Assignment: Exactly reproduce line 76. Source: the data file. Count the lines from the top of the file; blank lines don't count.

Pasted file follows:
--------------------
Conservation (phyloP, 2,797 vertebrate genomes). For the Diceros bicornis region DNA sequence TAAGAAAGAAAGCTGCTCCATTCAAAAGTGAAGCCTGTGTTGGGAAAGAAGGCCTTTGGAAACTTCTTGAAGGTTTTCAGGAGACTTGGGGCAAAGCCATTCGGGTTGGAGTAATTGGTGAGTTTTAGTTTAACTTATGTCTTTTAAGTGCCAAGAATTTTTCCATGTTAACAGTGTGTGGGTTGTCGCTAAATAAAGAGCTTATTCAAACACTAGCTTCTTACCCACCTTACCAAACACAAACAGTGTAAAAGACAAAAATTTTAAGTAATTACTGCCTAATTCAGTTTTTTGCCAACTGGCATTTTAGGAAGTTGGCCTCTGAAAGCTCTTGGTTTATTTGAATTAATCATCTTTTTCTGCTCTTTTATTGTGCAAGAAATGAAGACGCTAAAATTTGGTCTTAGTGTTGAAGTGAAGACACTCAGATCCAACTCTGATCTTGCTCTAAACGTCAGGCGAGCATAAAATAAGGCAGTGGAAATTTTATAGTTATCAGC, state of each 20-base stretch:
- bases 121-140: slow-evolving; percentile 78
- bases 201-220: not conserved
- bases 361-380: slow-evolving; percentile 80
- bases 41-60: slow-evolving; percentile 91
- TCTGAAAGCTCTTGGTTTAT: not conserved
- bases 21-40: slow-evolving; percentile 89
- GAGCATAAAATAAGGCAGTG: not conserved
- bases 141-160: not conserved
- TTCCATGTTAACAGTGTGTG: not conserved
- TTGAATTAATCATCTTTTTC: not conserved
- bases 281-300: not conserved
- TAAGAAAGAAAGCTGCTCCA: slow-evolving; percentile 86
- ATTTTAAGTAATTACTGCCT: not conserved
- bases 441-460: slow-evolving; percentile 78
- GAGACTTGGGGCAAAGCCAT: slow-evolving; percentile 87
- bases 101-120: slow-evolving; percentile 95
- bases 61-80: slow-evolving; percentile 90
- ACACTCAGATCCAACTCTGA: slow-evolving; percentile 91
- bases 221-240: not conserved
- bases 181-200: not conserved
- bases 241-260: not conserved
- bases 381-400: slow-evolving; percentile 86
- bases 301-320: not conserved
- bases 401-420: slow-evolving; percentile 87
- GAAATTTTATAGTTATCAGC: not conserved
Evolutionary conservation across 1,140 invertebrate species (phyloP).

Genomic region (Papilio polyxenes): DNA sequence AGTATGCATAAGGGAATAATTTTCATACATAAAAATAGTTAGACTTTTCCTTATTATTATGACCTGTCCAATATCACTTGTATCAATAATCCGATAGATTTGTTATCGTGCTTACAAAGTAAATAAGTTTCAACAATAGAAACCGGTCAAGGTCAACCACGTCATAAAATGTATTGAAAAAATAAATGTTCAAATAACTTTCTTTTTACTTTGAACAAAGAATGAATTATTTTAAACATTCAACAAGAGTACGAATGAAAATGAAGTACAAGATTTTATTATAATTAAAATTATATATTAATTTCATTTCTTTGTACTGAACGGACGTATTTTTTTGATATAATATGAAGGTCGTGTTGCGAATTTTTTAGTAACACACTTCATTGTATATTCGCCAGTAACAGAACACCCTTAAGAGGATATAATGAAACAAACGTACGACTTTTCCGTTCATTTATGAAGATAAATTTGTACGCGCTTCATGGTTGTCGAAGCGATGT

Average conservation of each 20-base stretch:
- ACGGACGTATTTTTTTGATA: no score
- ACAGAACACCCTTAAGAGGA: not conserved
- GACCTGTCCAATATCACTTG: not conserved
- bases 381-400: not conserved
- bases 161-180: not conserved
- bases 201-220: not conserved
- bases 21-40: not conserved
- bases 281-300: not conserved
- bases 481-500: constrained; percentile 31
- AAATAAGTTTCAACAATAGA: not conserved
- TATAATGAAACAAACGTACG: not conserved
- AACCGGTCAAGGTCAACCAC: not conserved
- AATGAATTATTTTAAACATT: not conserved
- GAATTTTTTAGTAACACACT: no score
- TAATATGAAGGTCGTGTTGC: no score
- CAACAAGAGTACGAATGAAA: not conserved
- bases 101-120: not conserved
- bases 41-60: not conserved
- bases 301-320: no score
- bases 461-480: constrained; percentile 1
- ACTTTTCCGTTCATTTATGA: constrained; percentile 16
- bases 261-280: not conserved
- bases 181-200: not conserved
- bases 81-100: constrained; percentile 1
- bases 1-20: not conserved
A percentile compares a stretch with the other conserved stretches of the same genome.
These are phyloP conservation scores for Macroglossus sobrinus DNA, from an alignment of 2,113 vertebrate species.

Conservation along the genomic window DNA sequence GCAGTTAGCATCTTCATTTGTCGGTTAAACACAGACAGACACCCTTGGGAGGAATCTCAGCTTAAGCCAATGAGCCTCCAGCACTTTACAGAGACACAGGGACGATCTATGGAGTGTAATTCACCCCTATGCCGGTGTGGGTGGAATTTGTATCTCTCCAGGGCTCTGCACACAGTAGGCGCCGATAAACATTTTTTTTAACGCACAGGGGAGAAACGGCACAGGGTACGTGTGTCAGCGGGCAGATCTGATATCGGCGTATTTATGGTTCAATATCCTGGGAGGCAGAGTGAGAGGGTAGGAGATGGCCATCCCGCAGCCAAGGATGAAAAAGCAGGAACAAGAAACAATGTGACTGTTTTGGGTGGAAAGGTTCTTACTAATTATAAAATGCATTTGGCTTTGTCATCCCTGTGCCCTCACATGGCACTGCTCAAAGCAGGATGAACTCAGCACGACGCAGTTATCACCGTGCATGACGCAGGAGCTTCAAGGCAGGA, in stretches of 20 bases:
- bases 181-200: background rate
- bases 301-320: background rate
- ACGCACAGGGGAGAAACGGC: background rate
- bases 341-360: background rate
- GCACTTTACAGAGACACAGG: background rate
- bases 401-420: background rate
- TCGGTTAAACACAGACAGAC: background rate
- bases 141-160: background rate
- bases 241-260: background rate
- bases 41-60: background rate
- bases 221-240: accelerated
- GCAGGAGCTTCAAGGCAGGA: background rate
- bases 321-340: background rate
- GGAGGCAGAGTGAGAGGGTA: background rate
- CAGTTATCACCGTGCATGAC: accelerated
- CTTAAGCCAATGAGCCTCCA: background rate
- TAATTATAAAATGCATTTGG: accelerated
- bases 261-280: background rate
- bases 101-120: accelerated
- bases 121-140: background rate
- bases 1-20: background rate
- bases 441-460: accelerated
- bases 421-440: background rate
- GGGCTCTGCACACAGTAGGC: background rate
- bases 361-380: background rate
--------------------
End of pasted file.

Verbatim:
- bases 101-120: accelerated